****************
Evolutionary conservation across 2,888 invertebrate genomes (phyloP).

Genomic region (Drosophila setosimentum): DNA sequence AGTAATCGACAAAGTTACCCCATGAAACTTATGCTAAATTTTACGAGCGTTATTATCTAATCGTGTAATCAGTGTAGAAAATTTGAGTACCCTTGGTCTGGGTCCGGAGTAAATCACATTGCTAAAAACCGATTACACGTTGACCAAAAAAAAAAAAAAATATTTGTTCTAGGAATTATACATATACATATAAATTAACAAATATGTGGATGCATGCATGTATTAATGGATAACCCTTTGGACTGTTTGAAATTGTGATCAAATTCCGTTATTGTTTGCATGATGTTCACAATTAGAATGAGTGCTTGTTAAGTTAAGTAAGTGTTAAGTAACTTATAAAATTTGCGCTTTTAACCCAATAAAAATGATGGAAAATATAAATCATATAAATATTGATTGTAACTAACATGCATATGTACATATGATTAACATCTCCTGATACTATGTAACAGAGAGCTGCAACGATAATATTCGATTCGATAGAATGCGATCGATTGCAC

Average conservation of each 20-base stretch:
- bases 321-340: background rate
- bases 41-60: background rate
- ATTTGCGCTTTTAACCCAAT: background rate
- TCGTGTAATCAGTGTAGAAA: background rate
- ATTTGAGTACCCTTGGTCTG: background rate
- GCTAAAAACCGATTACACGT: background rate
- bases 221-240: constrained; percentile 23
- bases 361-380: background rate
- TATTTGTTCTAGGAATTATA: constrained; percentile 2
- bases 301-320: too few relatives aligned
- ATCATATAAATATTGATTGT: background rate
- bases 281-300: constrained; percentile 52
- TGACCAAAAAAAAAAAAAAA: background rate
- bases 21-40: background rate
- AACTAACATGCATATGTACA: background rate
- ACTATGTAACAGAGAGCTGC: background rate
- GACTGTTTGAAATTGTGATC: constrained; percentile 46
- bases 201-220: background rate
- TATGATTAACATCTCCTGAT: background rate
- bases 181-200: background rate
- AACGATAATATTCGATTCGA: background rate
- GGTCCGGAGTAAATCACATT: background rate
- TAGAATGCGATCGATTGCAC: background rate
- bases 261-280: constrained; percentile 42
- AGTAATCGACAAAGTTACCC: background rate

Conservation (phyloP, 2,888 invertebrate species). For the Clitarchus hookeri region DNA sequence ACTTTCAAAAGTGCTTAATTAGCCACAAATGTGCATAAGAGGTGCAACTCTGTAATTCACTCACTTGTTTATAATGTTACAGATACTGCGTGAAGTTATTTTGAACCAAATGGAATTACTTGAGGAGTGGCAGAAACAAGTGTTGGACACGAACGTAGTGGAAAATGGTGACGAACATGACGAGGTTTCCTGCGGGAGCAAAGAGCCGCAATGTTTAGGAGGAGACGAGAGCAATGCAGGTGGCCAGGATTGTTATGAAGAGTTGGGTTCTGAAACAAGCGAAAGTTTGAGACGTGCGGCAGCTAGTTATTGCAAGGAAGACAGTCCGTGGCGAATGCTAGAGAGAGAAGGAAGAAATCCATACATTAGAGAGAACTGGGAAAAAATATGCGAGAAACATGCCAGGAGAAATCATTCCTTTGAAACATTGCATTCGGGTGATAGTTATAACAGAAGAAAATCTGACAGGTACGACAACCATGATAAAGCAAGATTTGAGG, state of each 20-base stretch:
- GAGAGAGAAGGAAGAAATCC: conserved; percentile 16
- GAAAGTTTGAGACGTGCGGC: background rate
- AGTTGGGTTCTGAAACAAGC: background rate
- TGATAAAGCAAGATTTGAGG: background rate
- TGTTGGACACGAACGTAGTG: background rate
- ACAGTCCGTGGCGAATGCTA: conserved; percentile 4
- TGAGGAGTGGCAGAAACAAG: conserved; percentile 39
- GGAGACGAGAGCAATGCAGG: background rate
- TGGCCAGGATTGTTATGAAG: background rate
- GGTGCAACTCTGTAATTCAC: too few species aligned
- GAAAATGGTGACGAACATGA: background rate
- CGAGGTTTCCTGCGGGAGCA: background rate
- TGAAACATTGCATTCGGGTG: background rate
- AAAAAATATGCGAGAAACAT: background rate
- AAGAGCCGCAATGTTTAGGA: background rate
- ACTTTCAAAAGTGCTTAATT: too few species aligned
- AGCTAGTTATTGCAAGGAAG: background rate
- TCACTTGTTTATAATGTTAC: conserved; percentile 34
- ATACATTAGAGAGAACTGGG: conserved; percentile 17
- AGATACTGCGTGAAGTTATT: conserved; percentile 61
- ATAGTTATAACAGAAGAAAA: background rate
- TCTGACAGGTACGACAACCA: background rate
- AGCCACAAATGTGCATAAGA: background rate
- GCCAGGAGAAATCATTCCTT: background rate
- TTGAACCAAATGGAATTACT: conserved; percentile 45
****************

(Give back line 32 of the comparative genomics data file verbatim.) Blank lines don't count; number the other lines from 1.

- AGTTGGGTTCTGAAACAAGC: background rate